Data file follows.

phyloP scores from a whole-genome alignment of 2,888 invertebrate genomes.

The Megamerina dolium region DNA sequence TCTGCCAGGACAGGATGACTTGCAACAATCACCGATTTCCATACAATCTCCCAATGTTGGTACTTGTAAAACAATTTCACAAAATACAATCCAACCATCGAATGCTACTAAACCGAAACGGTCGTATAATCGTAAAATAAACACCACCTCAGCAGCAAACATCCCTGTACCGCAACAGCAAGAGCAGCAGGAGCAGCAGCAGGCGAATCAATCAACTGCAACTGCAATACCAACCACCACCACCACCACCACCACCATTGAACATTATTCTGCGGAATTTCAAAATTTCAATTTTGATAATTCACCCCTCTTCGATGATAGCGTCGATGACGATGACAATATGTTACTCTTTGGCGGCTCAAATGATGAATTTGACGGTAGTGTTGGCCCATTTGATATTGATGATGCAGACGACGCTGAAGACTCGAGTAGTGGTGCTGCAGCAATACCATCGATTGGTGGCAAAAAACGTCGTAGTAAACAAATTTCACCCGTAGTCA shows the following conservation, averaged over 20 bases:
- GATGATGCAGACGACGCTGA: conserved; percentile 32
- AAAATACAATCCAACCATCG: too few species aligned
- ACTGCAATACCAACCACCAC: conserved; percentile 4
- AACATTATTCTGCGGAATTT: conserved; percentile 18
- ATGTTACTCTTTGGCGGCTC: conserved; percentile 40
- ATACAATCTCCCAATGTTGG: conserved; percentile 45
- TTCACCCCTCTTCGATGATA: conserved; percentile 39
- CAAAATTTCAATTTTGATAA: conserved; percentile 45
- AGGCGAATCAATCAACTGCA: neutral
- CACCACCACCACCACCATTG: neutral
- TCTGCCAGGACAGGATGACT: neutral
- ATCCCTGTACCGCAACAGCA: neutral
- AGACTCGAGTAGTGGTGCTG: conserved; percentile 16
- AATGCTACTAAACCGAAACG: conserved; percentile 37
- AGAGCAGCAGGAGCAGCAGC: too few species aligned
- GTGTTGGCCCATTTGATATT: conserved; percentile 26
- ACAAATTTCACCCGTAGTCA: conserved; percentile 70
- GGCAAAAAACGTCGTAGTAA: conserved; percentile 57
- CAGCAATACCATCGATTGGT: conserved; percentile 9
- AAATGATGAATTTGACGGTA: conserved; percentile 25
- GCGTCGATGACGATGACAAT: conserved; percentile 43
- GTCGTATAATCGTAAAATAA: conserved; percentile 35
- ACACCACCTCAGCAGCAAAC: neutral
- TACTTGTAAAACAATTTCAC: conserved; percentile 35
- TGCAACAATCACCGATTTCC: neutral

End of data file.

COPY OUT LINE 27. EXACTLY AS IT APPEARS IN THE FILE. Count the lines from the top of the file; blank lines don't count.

- TGCAACAATCACCGATTTCC: neutral